Brian Lindgren is in no hurry to get spring football started.
For the second year in a row, Colorado head coach Mike MacIntyre is planning to start spring ball in mid-February, which is much earlier than most programs begin.
Lindgren, the Buffs' co-offensive coordinator and quarterbacks coach, would love to push that start date back, even into March.
"I know (MacIntyre) has toyed around with the idea of pushing it back a little bit to give us a little bit more time," Lindgren said. "I don't know where he's at on that."
In December, the Buffs hired Darrin Chiaverini as their new co-offensive coordinator and receivers coach. He and Lindgren will work together to develop CU's offensive scheme for the 2016 season.
So far, however, the two haven't had much time to collaborate.
Chiaverini spent most of December finishing his duties at Texas Tech, culminating in the Texas Bowl on Dec. 29. He didn't arrive in Boulder until last Saturday, and during the next three weeks, the entire staff will be focused on recruiting, with national signing day coming up on Feb. 3. Both coaches are currently out of town - in separate locations - on recruiting trips.
So far, Chiaverini and Lindgren have talked several times on the phone and started watching film together earlier this week. They won't have much of a chance to start planning their offense until after signing day.
With such a critical season facing MacIntyre and his staff, Lindgren believes the more time he and Chiaverini have to figure out a plan, the better.
"Yeah, I would prefer it," Lindgren said. "I think that would be good to give us a little more time to get on the same page and mesh what we're doing and get our system down. I think that's something coach MacIntyre will consider."
Another factor is that CU still has a position to fill on its coaching staff and that hire could impact the offense. Several members of the staff have said recently that if MacIntyre knows what he wants to do with that open position, he has not shared his plan with the assistants.
Last year, the Buffs opened spring ball on Feb. 16 and concluded with the spring game on Mach 15. They started spring practices less than two weeks after hiring defensive coordinator Jim Leavitt and safeties coach Joe Tumpkin.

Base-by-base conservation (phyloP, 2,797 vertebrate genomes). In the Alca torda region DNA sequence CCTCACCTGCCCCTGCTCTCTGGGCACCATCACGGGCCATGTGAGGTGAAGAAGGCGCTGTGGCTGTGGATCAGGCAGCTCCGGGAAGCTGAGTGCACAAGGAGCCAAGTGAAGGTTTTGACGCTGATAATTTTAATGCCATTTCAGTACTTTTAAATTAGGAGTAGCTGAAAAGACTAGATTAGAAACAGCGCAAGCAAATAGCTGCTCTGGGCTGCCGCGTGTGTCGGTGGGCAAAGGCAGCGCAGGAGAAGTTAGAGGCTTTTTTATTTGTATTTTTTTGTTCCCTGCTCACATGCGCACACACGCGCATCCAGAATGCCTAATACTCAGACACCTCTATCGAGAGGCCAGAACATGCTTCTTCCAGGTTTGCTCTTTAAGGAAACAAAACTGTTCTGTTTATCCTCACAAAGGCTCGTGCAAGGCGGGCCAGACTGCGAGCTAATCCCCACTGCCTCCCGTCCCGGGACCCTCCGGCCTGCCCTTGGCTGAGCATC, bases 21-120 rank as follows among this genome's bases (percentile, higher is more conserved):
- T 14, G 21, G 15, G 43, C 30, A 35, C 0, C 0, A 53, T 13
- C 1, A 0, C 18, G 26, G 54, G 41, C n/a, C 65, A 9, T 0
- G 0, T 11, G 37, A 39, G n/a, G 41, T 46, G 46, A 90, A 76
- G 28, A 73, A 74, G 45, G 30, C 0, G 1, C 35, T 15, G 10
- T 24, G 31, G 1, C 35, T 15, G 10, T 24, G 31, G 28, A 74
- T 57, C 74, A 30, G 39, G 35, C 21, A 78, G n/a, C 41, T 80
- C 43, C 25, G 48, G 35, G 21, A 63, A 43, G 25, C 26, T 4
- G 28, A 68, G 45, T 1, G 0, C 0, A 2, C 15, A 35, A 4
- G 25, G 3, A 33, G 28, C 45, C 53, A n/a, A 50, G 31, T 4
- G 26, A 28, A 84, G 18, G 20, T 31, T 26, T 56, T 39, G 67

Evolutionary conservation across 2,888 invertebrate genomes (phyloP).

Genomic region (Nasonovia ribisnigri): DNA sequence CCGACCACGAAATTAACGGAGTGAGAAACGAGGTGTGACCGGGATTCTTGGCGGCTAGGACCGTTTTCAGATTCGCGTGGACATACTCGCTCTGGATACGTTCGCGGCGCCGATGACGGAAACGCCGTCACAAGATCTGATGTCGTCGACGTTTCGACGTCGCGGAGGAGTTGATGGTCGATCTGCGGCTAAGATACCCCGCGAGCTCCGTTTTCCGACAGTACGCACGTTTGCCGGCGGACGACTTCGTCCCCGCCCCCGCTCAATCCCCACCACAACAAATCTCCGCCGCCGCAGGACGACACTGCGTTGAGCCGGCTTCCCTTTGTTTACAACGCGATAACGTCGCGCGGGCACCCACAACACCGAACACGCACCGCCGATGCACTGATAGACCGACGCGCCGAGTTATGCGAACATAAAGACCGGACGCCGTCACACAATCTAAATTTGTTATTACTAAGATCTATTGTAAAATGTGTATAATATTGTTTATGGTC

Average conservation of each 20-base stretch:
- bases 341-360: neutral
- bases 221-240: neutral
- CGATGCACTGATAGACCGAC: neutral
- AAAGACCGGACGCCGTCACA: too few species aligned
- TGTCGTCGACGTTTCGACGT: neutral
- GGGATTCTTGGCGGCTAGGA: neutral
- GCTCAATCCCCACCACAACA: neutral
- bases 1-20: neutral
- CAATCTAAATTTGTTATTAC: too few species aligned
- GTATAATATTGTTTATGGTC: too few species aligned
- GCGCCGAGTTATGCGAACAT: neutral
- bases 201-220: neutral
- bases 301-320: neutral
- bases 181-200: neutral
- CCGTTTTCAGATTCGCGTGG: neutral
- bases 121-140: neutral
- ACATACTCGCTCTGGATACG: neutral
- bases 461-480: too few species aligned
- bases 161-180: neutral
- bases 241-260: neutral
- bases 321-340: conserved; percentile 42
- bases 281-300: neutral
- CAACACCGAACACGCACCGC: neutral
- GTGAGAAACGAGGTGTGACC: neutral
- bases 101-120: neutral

One thing the Buffs do know about the spring is that senior quarterback Sefo Liufau will be a spectator. He suffered a Lisfranc injury to his left foot on Nov. 13 against Southern California and was told at the time he would need six to eight months to recover.
Lindgren said this week that Liufau is doing well in his rehabilitation.
"Everything that we've heard from the doctors is that everything is progressing as planned and he's on track to recover in the timeline that they gave us," Lindgren said.
That timeline would have Liufau ready to play by the summer, and Lindgren said, "We're expecting him to be fully recovered and ready to go for the season. Everything we've heard, he's on track to do that."
Awini's spot unknown
Senior Jaleel Awini came to CU in 2014 as a quarterback, but shifted to linebacker last spring. After playing well at times on defense this past season, Awini was shifted back to quarterback for the last two weeks after Liufau's injury. He played late in the finale at Utah, helping CU to a touchdown.
Awini showed enough in that Utah game that coaches really aren't sure where to play him this coming season.
"He's too talented of a guy to be sitting on the bench," Lindgren said. "We have to find some ways to use him. There's some definite ways we can use him on offense and I think the defensive guys would love to have him, as well.
"That's something that as a staff we're trying to figure out right now, how we can best use him on the field? And we haven't decided that."
Donovan Lee was another player who moved positions out of necessity, going from slot receiver to running back. He wound up playing in both spots, and Lindgren said that may not change.
"We were really impressed with what he did at running back," Lindgren said. "He seemed very natural back there. He was fun to have in there because he made some plays at running back and we could motion him out to receiver.
"He created some problems, I think, for defenses. He's just a good football player."
Brian Howell: firstname.lastname@example.org, on Twitter: @BrianHowell33.